The MacBook Pro family currently includes two separate product lines: the MacBook Pro ($1,099 and up from the Apple Store) and the MacBook Pro with Retina display ($1,299 and up). Apple is clearly focusing all its attention on the Retina models, as the standard MacBook Pro hasn’t been updated in years.
First released in 2006 and last redesigned in 2008, the standard MacBook Pro was at one time known as the “MacBook,” and is currently available only in a 13″ version. Thicker and 1/3 heavier than the 13.3″ MacBook Air, the MacBook Pro includes a substantially faster Intel Core i5 processor, offset by a much slower 500GB hard drive and a lower-resolution 1280×800 screen. It is now the only Apple laptop with a DVD/CD drive, integrated FireWire 800 port, and Gigabit Ethernet port, all features dropped from the MacBook Air and MacBook Pro with Retina Display. However, while it has two USB 3 ports and a Thunderbolt 1 port, it lacks HDMI output and 802.11ac wireless, delivering only 7 hours of battery life.
Premiered in 2012 as a successor to the MacBook Pro, the MacBook Pro with Retina Display is sold in 13.3″ (2560×1600-pixel) and 15.4″ (2880×1800-pixel) versions, the latter at a $700 premium. Both models are lighter than the regular 13″ MacBook Pro, with the 13.3″ Retina Pro weighing only half a pound more than the 13.3″ MacBook Air. These models require few performance compromises: they have faster Core i5 and i7 processors than any other Apple laptop, much higher-resolution (and more color-accurate) screens, twin Thunderbolt 2 and twin USB 3 ports, plus an HDMI port and dual noise-canceling microphones.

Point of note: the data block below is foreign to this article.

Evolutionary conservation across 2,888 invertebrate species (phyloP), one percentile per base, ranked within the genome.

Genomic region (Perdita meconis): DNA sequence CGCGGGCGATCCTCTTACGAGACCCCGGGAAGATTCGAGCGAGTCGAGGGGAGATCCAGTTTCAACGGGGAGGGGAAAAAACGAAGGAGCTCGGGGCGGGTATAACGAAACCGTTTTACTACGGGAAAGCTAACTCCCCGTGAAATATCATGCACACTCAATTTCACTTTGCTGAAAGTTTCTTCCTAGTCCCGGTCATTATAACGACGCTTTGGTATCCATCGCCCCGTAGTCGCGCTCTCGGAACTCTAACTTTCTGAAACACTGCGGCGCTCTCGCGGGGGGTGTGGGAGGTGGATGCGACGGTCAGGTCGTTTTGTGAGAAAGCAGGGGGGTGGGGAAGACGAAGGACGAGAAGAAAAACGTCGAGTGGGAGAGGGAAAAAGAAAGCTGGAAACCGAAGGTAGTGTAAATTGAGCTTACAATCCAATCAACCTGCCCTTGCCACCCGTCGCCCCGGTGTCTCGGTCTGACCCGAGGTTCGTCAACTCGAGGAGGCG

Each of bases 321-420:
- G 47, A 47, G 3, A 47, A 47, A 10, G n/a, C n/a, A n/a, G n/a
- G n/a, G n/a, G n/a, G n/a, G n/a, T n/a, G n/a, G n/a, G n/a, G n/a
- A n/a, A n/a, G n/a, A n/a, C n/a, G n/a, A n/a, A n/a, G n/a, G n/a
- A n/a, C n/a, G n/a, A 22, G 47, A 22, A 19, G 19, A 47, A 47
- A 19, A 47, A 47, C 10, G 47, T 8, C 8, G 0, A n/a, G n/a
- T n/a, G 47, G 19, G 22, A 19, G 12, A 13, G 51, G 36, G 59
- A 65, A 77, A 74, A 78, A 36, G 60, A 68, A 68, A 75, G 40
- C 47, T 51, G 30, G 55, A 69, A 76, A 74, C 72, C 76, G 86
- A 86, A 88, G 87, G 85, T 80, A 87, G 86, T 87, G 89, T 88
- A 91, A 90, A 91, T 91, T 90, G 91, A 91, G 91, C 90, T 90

As of the last (July 2014) minor hardware update, the Retina MacBook Pros start with either a 2.6GHz Core i5 processor with 8GB of RAM (13.3″) or a 2.2GHz Core i7 processor with 16GB of RAM (15.4″). They get 8-9 hours of battery life and feature 802.11ac wireless, but continue to lack DVD/CD drives and mechanical hard drives in favor of 128GB to 1TB of flash storage.
The MacBook Pro with Retina display is Apple’s best overall performer for the dollar, laptop or otherwise. Though more expensive and a little larger than the MacBook Air, it delivers much more horsepower and a hugely better screen; there are even reasons to prefer the Retina MacBook Pro over an iMac for daily use unless you really need a much larger (and non-portable) display.Read our full coverage for details.